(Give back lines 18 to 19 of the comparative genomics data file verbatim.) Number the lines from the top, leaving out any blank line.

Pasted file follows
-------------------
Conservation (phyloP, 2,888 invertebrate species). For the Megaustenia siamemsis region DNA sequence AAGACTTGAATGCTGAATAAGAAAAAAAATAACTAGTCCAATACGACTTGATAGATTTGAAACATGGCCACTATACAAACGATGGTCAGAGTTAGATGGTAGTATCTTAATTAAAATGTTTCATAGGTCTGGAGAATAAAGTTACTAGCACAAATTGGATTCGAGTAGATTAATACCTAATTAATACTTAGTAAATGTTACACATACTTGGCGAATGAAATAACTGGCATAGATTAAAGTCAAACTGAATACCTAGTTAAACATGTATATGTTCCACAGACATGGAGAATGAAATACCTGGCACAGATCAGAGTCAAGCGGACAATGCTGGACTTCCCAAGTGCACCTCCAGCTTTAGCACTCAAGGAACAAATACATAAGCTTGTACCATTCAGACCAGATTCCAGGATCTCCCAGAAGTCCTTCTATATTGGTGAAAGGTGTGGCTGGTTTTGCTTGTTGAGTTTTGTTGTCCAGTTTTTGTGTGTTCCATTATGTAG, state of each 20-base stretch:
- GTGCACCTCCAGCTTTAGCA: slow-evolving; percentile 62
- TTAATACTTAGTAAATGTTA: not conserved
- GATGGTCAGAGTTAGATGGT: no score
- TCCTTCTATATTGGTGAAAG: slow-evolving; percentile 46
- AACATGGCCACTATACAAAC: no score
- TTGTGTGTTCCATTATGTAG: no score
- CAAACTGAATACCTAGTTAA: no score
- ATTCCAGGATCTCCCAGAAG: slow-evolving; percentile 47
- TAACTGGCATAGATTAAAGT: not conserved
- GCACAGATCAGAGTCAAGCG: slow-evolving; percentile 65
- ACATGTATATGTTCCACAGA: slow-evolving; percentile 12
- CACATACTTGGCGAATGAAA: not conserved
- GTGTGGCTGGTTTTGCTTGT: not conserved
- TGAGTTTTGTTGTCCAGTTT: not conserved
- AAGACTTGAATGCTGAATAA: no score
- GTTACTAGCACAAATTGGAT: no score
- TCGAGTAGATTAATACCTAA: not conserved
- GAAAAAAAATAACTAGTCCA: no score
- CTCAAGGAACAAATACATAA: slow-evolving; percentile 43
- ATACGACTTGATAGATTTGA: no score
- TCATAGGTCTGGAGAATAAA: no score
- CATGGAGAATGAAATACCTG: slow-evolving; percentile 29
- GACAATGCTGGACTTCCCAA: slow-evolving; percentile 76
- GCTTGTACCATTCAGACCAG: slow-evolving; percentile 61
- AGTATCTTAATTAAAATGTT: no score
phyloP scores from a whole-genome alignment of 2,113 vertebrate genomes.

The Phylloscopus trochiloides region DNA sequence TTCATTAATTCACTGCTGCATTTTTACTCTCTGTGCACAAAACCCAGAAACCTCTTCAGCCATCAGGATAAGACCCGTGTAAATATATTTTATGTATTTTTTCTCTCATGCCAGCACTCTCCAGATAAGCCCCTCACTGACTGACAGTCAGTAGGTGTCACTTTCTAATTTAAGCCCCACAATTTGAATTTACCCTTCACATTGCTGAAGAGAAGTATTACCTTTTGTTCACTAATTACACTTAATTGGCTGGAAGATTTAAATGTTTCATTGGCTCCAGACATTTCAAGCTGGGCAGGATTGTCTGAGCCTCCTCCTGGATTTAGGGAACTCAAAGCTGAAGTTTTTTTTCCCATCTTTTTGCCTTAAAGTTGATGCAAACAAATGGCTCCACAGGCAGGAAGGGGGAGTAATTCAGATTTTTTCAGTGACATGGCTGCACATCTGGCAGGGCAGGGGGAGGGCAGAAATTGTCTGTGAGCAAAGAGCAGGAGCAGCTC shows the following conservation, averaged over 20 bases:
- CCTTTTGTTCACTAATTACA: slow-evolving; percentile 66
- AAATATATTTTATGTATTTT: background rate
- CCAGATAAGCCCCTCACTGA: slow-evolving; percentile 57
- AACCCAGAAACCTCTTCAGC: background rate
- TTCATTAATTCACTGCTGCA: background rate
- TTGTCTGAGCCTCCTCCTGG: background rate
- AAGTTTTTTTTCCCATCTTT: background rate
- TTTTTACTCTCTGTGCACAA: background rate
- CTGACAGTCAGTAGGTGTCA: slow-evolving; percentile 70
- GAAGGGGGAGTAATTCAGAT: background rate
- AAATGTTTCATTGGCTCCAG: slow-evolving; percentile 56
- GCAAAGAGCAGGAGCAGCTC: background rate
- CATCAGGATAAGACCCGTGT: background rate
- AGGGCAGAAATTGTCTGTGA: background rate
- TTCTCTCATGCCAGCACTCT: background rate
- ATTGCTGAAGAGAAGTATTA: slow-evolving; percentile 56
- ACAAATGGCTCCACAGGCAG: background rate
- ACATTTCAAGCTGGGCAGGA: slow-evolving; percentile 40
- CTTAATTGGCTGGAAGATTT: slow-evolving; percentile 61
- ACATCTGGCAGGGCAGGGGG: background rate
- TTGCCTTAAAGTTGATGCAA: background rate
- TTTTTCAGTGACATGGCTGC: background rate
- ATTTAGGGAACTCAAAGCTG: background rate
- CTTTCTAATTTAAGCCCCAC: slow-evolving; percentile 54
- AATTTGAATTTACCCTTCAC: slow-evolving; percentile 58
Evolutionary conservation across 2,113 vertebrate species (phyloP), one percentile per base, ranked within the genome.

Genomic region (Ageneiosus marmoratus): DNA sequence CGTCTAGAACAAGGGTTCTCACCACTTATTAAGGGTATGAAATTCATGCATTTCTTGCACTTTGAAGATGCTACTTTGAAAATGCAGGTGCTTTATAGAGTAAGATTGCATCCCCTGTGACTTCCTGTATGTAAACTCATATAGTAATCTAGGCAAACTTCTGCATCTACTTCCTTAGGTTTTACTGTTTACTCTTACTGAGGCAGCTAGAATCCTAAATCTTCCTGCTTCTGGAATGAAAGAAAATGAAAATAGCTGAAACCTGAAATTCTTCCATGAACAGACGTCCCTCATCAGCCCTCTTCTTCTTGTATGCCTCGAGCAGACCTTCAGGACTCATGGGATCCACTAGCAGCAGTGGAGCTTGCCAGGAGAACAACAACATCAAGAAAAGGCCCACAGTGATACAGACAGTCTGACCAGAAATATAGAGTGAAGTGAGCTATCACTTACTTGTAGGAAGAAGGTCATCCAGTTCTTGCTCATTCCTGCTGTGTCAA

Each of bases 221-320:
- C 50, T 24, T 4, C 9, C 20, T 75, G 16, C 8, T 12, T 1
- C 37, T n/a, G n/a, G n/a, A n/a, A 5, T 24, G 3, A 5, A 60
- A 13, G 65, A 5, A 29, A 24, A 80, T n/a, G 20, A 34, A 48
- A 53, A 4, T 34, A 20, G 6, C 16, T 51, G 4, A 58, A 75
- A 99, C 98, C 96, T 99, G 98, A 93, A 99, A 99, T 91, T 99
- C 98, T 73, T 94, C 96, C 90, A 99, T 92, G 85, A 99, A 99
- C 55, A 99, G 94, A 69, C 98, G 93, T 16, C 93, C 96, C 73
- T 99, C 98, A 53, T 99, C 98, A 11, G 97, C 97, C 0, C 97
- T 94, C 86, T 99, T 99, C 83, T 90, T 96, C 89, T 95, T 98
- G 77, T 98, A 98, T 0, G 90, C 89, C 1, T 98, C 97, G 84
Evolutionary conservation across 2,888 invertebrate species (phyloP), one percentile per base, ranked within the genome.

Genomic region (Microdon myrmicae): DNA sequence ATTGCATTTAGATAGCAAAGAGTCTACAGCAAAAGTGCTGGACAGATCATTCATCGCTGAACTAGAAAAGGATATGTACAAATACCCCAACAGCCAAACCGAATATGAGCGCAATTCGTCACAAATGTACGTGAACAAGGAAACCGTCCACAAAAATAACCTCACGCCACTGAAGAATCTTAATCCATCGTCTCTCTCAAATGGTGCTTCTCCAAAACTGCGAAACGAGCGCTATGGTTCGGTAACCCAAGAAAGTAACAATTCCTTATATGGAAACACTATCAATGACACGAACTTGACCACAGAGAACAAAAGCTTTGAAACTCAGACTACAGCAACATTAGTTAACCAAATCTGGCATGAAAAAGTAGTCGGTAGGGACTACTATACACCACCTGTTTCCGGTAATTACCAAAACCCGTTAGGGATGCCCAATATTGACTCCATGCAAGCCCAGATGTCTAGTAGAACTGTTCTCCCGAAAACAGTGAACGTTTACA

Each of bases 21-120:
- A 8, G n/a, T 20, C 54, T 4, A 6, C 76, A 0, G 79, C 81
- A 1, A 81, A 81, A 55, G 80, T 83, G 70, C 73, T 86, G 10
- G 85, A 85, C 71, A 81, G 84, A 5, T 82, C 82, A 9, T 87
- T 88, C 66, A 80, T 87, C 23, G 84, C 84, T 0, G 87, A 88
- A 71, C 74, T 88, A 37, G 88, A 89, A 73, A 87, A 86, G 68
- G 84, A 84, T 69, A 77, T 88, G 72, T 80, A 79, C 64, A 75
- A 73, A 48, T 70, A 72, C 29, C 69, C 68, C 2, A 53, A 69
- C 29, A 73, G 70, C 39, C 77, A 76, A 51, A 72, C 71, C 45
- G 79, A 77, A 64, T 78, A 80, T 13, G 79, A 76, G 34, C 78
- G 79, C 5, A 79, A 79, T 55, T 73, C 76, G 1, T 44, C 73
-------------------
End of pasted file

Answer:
- TCGAGTAGATTAATACCTAA: not conserved
- GAAAAAAAATAACTAGTCCA: no score